Philippine President Rodrigo Duterte quitting politics and dropping out of election

Philippine's controversial President Rodrigo Duterte is retiring from politics and has announced he's backing out of the country's upcoming election.

Duterte has governed the country for five years and in that time became notorious around the world for his brutal war on drugs.

The populist also made headlines for offensive remarks about the Pope and Barack Obama.

So who is Rodrigo Duterte and what has his impact been?

Duterte's brutal 'war on drugs'

The populist president swept into power in 2016 on the promise to eradicate drugs and crime from the Philippines.

What ensued was a brutal crackdown that saw police and vigilantes accused of rights abuses in killing thousands of people while following orders to eradicate illegal drugs in society.

After condemnation of the policy by the EU in September 2016, Duterte issued a brief foul-mouthed response to government officials: "I read the condemnation of the EU against me. I will tell them, 'f*** you.' You're doing it in atonement for your sins."

Demonstrators burn an effigy of Rodrigo Duterte Credit: AP

Later in his tenure Duterte even boasted to having killed criminal suspects personally to show the police how it's done.

The politician said he used to cruise the streets of the southern city of Davao on a motorbike "looking for trouble".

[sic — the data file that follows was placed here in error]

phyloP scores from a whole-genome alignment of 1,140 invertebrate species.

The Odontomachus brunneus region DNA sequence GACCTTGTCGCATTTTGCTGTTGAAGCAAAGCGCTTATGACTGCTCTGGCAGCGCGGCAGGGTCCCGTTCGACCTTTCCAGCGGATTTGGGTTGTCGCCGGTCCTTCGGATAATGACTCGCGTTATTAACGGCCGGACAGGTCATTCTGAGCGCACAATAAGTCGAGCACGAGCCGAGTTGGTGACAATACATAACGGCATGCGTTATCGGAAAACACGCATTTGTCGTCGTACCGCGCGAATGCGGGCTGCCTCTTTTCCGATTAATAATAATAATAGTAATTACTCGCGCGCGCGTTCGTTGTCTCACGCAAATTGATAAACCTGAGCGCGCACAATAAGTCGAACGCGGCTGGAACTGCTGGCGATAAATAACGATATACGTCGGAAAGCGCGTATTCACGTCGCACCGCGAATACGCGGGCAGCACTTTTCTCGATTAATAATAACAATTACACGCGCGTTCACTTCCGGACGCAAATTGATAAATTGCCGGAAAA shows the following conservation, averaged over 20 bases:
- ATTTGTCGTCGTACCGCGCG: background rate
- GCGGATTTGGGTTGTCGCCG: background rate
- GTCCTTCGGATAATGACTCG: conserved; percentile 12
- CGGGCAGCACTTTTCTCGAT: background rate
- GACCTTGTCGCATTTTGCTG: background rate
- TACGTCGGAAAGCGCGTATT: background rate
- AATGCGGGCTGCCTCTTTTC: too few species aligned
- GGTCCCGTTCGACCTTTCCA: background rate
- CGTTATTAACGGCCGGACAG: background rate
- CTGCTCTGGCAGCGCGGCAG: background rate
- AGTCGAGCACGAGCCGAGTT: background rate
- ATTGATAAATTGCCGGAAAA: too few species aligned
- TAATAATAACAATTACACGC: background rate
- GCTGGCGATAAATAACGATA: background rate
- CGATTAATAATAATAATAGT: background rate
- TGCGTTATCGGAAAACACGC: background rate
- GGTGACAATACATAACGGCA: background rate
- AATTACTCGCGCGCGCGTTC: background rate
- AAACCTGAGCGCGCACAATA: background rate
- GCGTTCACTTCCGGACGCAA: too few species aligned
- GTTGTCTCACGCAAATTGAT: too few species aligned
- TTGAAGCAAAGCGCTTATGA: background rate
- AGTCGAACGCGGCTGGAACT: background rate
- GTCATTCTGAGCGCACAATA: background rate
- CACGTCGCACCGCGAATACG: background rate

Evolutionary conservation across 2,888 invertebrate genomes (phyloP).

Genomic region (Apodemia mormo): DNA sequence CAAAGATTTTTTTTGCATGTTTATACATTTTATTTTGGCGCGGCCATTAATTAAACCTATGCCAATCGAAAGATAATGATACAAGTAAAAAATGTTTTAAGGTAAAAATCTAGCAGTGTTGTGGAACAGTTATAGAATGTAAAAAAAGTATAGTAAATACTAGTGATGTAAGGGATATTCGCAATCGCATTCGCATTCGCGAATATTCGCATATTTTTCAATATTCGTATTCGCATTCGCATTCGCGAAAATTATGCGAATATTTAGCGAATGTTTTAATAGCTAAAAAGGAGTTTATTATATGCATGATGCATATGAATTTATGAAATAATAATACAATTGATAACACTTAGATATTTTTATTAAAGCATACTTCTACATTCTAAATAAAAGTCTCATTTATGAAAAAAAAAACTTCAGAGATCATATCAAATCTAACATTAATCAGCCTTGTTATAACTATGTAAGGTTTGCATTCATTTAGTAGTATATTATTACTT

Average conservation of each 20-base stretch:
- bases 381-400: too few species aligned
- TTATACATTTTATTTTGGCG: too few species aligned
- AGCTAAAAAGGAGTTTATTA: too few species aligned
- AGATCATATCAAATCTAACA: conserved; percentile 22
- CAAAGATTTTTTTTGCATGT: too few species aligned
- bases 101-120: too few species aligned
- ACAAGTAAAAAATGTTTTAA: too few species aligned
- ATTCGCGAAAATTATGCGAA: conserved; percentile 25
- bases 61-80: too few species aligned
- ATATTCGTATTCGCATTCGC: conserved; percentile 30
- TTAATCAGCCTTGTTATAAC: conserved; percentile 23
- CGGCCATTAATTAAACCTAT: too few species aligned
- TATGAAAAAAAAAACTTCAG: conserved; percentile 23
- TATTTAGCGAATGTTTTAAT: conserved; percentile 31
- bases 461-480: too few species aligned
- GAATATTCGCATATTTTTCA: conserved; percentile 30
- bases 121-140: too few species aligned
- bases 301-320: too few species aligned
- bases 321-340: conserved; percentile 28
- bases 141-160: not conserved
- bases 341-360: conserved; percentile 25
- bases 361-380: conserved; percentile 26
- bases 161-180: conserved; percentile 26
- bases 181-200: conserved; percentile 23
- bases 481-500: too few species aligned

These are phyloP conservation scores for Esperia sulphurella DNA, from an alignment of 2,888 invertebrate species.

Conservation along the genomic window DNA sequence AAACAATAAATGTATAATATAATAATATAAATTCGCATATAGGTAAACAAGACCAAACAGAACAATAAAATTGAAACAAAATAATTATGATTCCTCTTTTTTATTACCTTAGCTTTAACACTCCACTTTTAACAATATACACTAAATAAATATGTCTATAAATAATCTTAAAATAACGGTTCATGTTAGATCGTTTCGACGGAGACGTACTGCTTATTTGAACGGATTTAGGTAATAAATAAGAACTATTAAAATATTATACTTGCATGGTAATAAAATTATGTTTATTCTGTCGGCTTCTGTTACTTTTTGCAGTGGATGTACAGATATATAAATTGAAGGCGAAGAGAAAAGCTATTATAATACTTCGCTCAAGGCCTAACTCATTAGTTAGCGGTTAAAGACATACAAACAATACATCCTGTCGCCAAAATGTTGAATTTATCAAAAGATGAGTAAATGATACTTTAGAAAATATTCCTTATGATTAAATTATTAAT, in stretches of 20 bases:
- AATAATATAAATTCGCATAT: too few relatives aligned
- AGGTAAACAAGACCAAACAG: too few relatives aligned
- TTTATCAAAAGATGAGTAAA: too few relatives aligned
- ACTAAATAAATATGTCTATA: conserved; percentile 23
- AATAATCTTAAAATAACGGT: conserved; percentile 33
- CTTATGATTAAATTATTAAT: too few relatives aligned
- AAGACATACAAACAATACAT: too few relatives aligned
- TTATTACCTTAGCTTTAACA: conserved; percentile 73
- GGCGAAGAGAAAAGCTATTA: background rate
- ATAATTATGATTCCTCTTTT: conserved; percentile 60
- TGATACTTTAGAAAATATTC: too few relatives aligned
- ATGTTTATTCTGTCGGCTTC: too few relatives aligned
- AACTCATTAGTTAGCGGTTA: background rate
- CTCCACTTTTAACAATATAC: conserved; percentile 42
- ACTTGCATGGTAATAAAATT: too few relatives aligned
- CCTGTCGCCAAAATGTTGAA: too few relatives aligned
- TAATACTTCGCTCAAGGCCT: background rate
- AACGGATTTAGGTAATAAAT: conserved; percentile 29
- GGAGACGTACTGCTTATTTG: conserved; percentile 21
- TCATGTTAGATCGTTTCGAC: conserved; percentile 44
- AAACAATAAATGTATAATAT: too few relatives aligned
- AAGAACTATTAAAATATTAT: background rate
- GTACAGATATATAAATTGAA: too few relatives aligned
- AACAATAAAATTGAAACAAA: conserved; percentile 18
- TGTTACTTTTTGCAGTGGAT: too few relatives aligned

“Killings used to happen in police encounters. And I know it, because in Davao I used to do it personally. Just to show to the guys [police officers] that if I can do it, why can’t you.”

Duterte's handling of the Covid crisis

Having condoned the killing of thousands of people in his war on drugs, Duterte was equally brutal in his handling of the Covid pandemic.

The president sanctioned the use of lethal force to keep his country of 100 million people in lockdown when the crisis hit in 2020.

Anyone caught violating quarantine - outside when they shouldn’t be or in a community which isn’t their own - faces being shot by police or soldiers who patrolled the streets.

Human rights organisations condemned such abuse of power and starvation became a real threat for those living in the country, too fearful to step outside to get food.

In May 2020 ITV News Asia Correspondent Debi Edward reported on the growing Covid crisis in the Philippines

A tenure of foul-mouthed rants

Duterte made headlines around the world for his lack of statesman-like manners.

Shortly before he was elected, the politician called Pope Francis a "son of a w****". Christianity is the dominant religion in the Philippines and as of 2013 the country has the world's third largest Roman Catholic population.

International relations were strained from early into Duterte's presidency after he called then-US President Barack Obama "son of a w****".

The pair had been due to meet, with Obama expected to grill Duterte on human rights abuses, but the White House cancelled the meeting.

Duterte later vowed never to curse again - after "hearing a voice from God".

The leader claimed to have changed his ways after a experiencing an epiphany on a flight home from Japan.

He claimed to have heard a voice that said: "If you don't stop epithets, I will bring this plane down now.

"And I said, 'Who is this?' So, of course, 'it's God,'" he said.